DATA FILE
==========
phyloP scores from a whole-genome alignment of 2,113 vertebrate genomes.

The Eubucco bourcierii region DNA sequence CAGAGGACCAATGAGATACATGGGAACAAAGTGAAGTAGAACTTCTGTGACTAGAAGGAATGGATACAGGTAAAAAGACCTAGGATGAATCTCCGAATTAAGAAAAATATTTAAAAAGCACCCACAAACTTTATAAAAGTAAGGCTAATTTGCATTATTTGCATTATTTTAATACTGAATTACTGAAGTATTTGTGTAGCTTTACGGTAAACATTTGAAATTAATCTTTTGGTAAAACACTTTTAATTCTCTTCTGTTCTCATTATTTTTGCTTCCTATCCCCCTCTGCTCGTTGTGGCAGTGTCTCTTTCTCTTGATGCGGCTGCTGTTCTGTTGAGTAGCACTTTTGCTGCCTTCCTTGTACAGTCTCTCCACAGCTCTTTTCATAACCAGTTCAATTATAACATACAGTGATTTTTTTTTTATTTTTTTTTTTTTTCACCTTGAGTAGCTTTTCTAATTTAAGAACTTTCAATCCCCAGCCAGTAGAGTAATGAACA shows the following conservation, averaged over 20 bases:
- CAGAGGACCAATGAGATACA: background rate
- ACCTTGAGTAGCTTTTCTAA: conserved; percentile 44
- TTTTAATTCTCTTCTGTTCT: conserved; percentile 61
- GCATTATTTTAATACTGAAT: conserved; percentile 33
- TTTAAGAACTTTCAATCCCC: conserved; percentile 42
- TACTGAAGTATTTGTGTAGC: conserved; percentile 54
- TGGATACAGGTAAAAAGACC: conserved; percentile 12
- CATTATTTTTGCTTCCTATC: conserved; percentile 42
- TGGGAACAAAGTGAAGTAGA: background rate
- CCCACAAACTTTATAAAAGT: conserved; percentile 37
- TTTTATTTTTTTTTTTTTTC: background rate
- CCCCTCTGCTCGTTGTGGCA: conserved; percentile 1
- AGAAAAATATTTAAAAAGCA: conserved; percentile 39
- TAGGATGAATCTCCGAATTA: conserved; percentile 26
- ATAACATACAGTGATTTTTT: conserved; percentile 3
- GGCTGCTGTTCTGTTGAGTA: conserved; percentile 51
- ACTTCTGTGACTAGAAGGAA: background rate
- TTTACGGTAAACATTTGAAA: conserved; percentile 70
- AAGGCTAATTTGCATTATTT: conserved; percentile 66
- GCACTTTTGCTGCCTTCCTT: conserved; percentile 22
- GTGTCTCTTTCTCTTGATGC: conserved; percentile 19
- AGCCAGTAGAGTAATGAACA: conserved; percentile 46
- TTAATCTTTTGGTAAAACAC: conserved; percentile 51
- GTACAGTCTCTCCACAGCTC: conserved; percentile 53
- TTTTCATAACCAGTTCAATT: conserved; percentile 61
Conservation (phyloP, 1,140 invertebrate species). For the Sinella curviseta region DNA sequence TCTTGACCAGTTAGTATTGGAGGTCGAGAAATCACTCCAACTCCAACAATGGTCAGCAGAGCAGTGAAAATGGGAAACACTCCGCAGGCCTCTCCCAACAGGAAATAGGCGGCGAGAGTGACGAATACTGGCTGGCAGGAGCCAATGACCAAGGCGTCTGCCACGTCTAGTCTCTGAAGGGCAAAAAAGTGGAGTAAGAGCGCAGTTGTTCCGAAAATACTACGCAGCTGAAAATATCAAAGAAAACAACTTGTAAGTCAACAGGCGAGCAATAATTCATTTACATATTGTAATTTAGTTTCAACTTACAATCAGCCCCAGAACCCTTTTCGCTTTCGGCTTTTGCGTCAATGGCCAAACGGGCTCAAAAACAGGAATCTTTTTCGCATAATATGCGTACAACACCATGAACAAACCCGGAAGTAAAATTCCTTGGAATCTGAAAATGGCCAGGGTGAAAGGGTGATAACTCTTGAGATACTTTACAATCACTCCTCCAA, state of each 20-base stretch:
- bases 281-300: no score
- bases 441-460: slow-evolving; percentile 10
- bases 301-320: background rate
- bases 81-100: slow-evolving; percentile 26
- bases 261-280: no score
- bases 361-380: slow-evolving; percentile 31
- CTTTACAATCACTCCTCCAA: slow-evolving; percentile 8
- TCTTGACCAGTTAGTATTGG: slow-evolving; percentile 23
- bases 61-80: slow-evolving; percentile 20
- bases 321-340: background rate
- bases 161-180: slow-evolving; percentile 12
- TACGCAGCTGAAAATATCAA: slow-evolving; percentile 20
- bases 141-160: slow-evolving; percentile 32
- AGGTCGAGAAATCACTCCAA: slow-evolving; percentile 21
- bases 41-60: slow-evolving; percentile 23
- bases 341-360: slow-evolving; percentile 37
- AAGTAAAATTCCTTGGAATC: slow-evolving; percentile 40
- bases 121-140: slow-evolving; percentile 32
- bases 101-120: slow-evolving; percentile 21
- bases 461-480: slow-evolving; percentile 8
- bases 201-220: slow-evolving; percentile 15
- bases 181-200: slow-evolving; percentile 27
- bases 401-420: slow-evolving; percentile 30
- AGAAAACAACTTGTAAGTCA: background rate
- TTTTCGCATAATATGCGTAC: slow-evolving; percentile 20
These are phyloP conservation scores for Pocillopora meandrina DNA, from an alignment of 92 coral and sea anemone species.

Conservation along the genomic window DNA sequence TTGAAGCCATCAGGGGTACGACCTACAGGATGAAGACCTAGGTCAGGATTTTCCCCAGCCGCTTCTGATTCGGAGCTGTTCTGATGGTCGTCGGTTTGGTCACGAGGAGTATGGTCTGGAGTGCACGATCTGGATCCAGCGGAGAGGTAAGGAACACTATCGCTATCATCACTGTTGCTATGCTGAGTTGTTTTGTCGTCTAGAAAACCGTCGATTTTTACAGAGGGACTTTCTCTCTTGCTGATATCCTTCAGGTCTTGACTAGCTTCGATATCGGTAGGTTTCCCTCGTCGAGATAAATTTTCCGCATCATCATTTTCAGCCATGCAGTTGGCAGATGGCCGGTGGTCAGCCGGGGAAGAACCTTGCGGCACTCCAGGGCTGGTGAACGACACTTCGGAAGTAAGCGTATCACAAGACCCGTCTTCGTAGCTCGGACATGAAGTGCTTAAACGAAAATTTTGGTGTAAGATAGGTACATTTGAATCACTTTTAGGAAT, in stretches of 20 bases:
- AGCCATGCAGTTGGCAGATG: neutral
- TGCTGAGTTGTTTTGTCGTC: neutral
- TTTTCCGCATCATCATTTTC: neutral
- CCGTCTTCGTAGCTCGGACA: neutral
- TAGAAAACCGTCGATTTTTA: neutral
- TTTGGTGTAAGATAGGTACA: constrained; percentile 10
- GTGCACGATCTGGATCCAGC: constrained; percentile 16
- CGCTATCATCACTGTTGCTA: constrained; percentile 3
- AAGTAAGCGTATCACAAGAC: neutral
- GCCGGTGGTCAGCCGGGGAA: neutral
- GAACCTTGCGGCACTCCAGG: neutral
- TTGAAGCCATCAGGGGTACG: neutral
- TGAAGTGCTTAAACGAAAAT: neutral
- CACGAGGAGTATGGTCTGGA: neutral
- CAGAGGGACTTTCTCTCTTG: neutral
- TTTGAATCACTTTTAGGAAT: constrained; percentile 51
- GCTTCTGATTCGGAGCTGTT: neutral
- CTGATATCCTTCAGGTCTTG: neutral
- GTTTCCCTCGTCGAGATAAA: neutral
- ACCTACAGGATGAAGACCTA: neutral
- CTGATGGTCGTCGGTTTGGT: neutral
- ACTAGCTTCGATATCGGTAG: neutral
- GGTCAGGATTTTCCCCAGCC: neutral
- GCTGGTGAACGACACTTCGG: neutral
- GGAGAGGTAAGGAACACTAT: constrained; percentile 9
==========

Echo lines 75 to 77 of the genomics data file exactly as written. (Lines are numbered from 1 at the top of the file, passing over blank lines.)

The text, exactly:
- ACCTACAGGATGAAGACCTA: neutral
- CTGATGGTCGTCGGTTTGGT: neutral
- ACTAGCTTCGATATCGGTAG: neutral